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Tapestries, Sacred and Profane

I, a weaver since childhood, decided to use this ancient craft to take on the centuries-old tradition of making commentaries on Jewish texts — as well as on the engaging, joyous, and at times difficult aspects of Jewish living. I was born in Oslo in 1955. I moved to Chicago in 1985 and settled in Oak Park, IL, a year later, where I sometimes sit and weave under a locust tree. In Norway I wove under the vast and open sky, especially liking to sit next to tar-smelling, centuries-old log cabins, or in a lingonberry patch, or on huge, smooth boulders in a place called “The End of the World” where the archipelago disappears in the distance. Or I wove in our small Oslo apartment right next to the endless woods. Sometimes I would sleep in these woods in the snow at night on a reindeer hide under tall fir trees after skiing with friends in moonlight to a small and silent white lake. After a hiatus of 18 years, I found my way back to my loom and yarn, and started weaving again full time, this time with a different perspective. I now combine my love of my Norwegian heritage with my embrace of Judaism.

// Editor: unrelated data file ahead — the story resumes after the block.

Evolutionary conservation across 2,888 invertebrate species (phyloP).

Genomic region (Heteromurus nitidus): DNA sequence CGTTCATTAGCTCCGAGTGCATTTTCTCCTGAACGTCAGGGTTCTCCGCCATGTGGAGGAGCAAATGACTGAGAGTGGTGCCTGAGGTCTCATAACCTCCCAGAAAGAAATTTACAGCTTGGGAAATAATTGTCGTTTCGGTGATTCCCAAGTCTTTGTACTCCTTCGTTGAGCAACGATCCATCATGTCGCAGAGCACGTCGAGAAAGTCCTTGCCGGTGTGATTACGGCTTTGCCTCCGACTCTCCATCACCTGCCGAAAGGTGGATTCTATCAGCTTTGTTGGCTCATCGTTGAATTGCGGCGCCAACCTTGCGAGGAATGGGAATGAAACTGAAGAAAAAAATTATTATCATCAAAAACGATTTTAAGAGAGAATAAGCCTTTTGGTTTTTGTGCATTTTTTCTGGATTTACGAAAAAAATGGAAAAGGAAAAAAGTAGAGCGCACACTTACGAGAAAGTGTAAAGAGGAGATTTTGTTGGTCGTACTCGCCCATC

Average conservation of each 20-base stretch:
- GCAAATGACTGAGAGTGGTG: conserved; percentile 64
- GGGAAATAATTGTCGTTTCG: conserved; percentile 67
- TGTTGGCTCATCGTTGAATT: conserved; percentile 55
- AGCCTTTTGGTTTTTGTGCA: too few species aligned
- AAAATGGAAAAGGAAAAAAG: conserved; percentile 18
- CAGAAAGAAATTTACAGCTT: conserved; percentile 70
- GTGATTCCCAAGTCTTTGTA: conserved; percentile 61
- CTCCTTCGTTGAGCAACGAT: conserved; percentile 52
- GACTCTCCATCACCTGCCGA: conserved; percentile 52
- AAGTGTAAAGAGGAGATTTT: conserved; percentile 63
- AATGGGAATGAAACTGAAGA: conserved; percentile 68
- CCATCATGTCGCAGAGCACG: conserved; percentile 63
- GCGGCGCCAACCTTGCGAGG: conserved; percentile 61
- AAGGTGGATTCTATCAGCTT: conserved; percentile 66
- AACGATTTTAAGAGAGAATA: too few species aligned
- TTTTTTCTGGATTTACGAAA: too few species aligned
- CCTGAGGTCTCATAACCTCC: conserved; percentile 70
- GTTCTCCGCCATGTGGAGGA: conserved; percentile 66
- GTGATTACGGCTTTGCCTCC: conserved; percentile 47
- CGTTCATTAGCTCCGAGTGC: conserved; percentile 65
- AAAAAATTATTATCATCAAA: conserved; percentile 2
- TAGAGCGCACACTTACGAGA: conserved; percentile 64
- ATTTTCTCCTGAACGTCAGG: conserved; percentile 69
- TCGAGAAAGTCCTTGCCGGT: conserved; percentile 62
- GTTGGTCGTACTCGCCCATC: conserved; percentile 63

Book of Psalms

As I was weaving from the Psalms, it became clear to me how my own experiences of natural landscapes and natural light play such a role in how I hear the words of the psalmist…

On “…justice and peace have kissed”: Why “justice and peace?” Why not “love and peace?” Maybe it is because justice can be debated and negotiated in a way love cannot. It can be made into laws and rules. Also, there is no real peace without justice.

"Open for me the gates of justice."
“Open for me the gates of justice.”

To see more of Berit Engen’s work, and read more of her commentaries on Judaism and weaving, visit beritengen-tapestries.com.